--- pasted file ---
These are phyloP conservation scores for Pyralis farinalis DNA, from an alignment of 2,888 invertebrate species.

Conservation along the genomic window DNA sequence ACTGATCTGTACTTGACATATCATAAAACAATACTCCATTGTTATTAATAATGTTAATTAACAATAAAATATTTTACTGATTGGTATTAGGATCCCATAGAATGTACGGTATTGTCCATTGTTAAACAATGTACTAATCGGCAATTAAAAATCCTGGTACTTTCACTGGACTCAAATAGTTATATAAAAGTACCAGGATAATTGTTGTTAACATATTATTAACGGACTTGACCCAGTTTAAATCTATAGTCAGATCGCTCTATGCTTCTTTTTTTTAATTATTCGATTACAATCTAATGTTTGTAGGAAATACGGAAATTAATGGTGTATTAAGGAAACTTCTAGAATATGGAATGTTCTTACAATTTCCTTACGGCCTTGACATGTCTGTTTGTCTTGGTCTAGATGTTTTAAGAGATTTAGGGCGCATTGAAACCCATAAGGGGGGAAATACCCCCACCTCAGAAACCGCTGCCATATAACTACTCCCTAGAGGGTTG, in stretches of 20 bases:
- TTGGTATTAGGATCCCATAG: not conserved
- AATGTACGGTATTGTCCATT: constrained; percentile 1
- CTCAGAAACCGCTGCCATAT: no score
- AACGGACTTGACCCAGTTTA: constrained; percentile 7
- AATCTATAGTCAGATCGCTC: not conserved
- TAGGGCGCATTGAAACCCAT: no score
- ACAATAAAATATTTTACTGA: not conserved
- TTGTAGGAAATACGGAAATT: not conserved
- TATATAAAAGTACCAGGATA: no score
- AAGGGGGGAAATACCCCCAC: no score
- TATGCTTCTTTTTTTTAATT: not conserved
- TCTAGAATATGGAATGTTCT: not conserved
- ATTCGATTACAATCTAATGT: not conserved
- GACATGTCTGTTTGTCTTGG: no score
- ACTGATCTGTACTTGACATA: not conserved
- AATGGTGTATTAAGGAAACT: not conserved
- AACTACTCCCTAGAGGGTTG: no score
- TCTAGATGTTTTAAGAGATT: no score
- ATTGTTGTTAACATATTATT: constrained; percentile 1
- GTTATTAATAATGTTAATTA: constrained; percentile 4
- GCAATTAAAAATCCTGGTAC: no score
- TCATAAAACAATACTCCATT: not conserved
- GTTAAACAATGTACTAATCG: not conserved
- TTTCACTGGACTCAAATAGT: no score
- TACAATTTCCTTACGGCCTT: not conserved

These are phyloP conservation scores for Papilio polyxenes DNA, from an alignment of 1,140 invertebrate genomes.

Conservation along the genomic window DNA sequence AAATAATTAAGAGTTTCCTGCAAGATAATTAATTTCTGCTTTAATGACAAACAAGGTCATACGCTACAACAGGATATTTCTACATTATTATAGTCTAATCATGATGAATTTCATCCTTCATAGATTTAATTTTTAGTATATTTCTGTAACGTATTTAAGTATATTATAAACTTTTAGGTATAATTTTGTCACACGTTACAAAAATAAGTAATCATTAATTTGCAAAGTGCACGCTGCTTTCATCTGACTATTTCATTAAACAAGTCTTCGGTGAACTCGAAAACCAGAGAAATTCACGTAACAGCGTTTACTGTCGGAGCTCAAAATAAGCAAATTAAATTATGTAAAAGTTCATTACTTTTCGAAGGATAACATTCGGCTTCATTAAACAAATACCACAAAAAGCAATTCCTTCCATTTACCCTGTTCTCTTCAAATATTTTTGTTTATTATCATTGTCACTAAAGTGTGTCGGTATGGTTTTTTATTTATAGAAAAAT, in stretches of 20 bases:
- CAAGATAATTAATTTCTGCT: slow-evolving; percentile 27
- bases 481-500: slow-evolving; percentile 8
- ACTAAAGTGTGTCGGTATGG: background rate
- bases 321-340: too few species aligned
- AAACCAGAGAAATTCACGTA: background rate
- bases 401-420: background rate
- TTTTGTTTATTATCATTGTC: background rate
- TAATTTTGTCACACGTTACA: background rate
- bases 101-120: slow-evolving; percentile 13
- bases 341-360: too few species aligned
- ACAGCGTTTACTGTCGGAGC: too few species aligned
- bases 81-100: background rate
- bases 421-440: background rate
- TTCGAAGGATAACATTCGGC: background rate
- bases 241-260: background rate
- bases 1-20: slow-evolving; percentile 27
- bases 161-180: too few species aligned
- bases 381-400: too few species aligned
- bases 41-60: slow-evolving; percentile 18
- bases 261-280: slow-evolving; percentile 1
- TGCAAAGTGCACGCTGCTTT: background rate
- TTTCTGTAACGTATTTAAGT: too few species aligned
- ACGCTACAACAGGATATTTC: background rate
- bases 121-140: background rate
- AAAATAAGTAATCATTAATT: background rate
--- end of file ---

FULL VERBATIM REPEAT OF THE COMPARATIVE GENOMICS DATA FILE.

These are phyloP conservation scores for Pyralis farinalis DNA, from an alignment of 2,888 invertebrate species.

Conservation along the genomic window DNA sequence ACTGATCTGTACTTGACATATCATAAAACAATACTCCATTGTTATTAATAATGTTAATTAACAATAAAATATTTTACTGATTGGTATTAGGATCCCATAGAATGTACGGTATTGTCCATTGTTAAACAATGTACTAATCGGCAATTAAAAATCCTGGTACTTTCACTGGACTCAAATAGTTATATAAAAGTACCAGGATAATTGTTGTTAACATATTATTAACGGACTTGACCCAGTTTAAATCTATAGTCAGATCGCTCTATGCTTCTTTTTTTTAATTATTCGATTACAATCTAATGTTTGTAGGAAATACGGAAATTAATGGTGTATTAAGGAAACTTCTAGAATATGGAATGTTCTTACAATTTCCTTACGGCCTTGACATGTCTGTTTGTCTTGGTCTAGATGTTTTAAGAGATTTAGGGCGCATTGAAACCCATAAGGGGGGAAATACCCCCACCTCAGAAACCGCTGCCATATAACTACTCCCTAGAGGGTTG, in stretches of 20 bases:
- TTGGTATTAGGATCCCATAG: not conserved
- AATGTACGGTATTGTCCATT: constrained; percentile 1
- CTCAGAAACCGCTGCCATAT: no score
- AACGGACTTGACCCAGTTTA: constrained; percentile 7
- AATCTATAGTCAGATCGCTC: not conserved
- TAGGGCGCATTGAAACCCAT: no score
- ACAATAAAATATTTTACTGA: not conserved
- TTGTAGGAAATACGGAAATT: not conserved
- TATATAAAAGTACCAGGATA: no score
- AAGGGGGGAAATACCCCCAC: no score
- TATGCTTCTTTTTTTTAATT: not conserved
- TCTAGAATATGGAATGTTCT: not conserved
- ATTCGATTACAATCTAATGT: not conserved
- GACATGTCTGTTTGTCTTGG: no score
- ACTGATCTGTACTTGACATA: not conserved
- AATGGTGTATTAAGGAAACT: not conserved
- AACTACTCCCTAGAGGGTTG: no score
- TCTAGATGTTTTAAGAGATT: no score
- ATTGTTGTTAACATATTATT: constrained; percentile 1
- GTTATTAATAATGTTAATTA: constrained; percentile 4
- GCAATTAAAAATCCTGGTAC: no score
- TCATAAAACAATACTCCATT: not conserved
- GTTAAACAATGTACTAATCG: not conserved
- TTTCACTGGACTCAAATAGT: no score
- TACAATTTCCTTACGGCCTT: not conserved

These are phyloP conservation scores for Papilio polyxenes DNA, from an alignment of 1,140 invertebrate genomes.

Conservation along the genomic window DNA sequence AAATAATTAAGAGTTTCCTGCAAGATAATTAATTTCTGCTTTAATGACAAACAAGGTCATACGCTACAACAGGATATTTCTACATTATTATAGTCTAATCATGATGAATTTCATCCTTCATAGATTTAATTTTTAGTATATTTCTGTAACGTATTTAAGTATATTATAAACTTTTAGGTATAATTTTGTCACACGTTACAAAAATAAGTAATCATTAATTTGCAAAGTGCACGCTGCTTTCATCTGACTATTTCATTAAACAAGTCTTCGGTGAACTCGAAAACCAGAGAAATTCACGTAACAGCGTTTACTGTCGGAGCTCAAAATAAGCAAATTAAATTATGTAAAAGTTCATTACTTTTCGAAGGATAACATTCGGCTTCATTAAACAAATACCACAAAAAGCAATTCCTTCCATTTACCCTGTTCTCTTCAAATATTTTTGTTTATTATCATTGTCACTAAAGTGTGTCGGTATGGTTTTTTATTTATAGAAAAAT, in stretches of 20 bases:
- CAAGATAATTAATTTCTGCT: slow-evolving; percentile 27
- bases 481-500: slow-evolving; percentile 8
- ACTAAAGTGTGTCGGTATGG: background rate
- bases 321-340: too few species aligned
- AAACCAGAGAAATTCACGTA: background rate
- bases 401-420: background rate
- TTTTGTTTATTATCATTGTC: background rate
- TAATTTTGTCACACGTTACA: background rate
- bases 101-120: slow-evolving; percentile 13
- bases 341-360: too few species aligned
- ACAGCGTTTACTGTCGGAGC: too few species aligned
- bases 81-100: background rate
- bases 421-440: background rate
- TTCGAAGGATAACATTCGGC: background rate
- bases 241-260: background rate
- bases 1-20: slow-evolving; percentile 27
- bases 161-180: too few species aligned
- bases 381-400: too few species aligned
- bases 41-60: slow-evolving; percentile 18
- bases 261-280: slow-evolving; percentile 1
- TGCAAAGTGCACGCTGCTTT: background rate
- TTTCTGTAACGTATTTAAGT: too few species aligned
- ACGCTACAACAGGATATTTC: background rate
- bases 121-140: background rate
- AAAATAAGTAATCATTAATT: background rate